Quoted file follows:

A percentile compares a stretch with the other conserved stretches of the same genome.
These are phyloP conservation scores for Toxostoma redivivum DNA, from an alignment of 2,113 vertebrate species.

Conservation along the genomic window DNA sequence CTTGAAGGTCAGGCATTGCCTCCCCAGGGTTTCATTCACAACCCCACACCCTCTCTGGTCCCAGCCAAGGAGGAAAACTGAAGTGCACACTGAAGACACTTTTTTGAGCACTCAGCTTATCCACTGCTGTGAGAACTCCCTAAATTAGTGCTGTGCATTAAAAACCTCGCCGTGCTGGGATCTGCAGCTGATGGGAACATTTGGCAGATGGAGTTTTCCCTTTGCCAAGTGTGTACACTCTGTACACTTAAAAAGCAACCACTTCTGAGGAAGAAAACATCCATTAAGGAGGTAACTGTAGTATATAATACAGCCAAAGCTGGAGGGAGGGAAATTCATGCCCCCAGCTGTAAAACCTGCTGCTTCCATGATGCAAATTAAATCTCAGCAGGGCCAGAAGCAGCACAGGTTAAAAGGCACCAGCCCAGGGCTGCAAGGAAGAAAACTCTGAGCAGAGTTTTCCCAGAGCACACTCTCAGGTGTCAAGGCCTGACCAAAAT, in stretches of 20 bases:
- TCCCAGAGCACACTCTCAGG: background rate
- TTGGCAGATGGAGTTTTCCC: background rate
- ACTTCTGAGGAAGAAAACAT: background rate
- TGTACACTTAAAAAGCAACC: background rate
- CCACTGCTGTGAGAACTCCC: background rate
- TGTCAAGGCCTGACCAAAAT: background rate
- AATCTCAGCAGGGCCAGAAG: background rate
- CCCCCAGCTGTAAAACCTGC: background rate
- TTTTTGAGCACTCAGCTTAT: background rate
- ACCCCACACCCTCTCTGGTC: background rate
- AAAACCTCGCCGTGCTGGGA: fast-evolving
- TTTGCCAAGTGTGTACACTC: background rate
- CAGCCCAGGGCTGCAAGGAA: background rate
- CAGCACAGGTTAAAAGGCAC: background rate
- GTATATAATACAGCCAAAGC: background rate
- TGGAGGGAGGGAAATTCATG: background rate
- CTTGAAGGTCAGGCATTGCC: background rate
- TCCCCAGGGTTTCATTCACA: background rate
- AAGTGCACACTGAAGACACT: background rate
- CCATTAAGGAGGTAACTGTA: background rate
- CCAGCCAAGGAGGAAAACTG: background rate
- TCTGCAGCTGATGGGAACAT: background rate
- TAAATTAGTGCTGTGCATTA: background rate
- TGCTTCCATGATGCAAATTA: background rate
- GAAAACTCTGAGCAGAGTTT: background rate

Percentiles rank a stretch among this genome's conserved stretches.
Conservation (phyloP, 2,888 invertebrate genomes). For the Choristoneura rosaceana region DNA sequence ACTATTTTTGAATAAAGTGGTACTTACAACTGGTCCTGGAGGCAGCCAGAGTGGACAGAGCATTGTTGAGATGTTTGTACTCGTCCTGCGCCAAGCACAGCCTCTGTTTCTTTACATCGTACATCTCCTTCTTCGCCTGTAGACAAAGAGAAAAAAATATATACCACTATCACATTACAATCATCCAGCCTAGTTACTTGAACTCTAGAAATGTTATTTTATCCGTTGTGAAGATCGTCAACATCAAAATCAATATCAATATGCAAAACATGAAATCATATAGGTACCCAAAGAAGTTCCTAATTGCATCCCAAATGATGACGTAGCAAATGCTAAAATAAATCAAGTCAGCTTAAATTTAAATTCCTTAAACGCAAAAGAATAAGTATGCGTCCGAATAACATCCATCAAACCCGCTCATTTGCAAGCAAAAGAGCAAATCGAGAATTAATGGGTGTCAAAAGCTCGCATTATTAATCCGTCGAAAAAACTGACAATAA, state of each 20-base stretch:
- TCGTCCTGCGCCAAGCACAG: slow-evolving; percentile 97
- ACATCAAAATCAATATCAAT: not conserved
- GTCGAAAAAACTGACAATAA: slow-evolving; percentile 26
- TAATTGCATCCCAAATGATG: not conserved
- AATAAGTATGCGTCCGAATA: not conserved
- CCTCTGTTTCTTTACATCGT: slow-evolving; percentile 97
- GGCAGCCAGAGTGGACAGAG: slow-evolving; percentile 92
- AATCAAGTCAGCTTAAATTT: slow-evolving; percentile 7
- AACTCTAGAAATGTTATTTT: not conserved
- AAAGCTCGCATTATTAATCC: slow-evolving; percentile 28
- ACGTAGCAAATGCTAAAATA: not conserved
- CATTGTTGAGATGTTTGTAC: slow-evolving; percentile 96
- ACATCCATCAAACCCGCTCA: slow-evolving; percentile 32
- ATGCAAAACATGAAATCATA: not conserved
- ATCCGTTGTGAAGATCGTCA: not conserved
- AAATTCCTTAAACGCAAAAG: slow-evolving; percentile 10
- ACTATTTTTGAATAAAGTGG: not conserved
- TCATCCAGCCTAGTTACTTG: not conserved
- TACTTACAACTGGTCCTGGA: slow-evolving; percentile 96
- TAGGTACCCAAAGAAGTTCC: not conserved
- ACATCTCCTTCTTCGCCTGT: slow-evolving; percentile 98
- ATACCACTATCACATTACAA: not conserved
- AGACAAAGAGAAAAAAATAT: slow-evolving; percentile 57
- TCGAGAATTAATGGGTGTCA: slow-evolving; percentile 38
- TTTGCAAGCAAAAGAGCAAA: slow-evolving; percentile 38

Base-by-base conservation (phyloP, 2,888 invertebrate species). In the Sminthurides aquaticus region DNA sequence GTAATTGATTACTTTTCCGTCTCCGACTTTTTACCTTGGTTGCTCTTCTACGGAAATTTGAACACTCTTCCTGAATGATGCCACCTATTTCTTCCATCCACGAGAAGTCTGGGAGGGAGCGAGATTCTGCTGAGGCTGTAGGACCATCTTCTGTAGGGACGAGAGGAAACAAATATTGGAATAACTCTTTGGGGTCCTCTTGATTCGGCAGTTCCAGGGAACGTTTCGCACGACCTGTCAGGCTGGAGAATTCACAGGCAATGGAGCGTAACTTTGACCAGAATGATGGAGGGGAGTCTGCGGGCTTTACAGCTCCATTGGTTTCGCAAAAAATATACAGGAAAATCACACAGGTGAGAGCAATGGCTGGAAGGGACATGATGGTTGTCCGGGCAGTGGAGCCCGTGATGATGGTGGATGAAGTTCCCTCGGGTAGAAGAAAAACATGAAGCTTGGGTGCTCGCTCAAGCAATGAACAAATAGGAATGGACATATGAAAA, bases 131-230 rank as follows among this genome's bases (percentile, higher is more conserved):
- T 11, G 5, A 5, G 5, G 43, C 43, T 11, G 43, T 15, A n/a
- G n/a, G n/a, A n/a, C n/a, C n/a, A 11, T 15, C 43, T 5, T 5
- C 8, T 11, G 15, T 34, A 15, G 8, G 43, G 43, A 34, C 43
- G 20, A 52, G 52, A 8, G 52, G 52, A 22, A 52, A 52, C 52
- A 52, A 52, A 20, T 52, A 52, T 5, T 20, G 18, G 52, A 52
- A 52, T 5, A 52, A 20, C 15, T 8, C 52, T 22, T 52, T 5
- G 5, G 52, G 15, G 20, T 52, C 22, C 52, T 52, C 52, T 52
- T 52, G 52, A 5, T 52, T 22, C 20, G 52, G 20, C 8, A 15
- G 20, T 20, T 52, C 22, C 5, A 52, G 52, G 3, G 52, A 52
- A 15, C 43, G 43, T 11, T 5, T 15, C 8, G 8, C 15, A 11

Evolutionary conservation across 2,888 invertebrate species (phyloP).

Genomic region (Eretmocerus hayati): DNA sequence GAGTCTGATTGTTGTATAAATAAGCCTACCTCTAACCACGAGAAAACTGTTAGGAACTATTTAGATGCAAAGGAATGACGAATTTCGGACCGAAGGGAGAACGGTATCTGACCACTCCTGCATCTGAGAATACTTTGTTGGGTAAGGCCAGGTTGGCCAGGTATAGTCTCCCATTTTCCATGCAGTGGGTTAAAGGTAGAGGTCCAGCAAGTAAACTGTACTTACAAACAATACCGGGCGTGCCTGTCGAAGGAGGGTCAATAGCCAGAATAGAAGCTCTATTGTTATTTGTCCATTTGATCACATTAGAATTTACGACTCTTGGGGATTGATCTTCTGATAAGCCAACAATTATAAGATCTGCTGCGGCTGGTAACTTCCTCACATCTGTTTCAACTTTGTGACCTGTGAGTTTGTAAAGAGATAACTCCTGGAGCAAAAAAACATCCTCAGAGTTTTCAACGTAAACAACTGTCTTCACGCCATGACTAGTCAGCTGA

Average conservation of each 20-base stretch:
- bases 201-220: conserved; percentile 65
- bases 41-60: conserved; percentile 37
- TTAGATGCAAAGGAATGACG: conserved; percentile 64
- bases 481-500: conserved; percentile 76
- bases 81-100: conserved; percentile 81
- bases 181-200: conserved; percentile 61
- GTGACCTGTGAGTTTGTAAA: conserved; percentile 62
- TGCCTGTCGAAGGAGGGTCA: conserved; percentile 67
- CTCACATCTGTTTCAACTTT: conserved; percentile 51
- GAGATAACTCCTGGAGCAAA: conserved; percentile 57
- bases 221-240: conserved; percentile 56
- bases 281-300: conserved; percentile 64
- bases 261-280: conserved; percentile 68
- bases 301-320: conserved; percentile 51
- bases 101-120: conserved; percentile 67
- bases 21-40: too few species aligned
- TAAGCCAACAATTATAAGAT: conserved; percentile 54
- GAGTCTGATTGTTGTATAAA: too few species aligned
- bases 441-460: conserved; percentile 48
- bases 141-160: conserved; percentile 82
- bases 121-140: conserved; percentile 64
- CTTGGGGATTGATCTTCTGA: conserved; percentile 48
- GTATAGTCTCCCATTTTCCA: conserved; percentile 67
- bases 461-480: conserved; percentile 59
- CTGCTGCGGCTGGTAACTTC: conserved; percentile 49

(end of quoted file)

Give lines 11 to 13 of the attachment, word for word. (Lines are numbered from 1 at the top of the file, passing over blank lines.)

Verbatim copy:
- CCCCCAGCTGTAAAACCTGC: background rate
- TTTTTGAGCACTCAGCTTAT: background rate
- ACCCCACACCCTCTCTGGTC: background rate